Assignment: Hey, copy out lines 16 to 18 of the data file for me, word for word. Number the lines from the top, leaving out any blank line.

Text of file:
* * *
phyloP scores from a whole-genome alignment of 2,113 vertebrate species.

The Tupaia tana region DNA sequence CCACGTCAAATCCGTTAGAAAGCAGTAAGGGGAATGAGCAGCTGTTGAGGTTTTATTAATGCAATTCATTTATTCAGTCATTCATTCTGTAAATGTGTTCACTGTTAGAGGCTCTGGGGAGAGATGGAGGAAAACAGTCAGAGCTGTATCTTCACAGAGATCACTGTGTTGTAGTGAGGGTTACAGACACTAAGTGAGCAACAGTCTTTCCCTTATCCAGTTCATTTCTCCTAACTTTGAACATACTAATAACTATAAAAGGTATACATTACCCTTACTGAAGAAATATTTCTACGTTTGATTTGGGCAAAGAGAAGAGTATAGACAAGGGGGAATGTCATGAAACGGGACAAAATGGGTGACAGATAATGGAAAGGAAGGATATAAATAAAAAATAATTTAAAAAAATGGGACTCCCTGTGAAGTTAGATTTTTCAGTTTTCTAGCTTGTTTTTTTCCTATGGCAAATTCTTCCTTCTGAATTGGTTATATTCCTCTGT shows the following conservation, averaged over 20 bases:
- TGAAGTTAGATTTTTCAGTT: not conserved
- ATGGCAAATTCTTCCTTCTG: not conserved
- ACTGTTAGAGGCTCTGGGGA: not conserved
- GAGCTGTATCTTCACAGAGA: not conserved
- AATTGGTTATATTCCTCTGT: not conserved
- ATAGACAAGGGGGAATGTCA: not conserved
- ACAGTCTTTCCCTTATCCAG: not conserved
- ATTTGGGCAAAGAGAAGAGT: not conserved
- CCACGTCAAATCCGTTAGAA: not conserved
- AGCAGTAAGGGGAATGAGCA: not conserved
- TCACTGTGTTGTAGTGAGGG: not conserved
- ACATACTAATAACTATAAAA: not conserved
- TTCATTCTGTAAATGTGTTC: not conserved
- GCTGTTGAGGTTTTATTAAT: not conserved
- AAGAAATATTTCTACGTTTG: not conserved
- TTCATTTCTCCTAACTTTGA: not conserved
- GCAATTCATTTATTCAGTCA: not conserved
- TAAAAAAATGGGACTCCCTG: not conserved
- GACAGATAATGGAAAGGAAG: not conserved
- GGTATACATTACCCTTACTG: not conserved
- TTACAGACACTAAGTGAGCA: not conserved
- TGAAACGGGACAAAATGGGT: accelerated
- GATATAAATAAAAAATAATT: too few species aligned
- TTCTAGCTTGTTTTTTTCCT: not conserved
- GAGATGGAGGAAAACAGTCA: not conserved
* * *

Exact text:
- GCTGTTGAGGTTTTATTAAT: not conserved
- AAGAAATATTTCTACGTTTG: not conserved
- TTCATTTCTCCTAACTTTGA: not conserved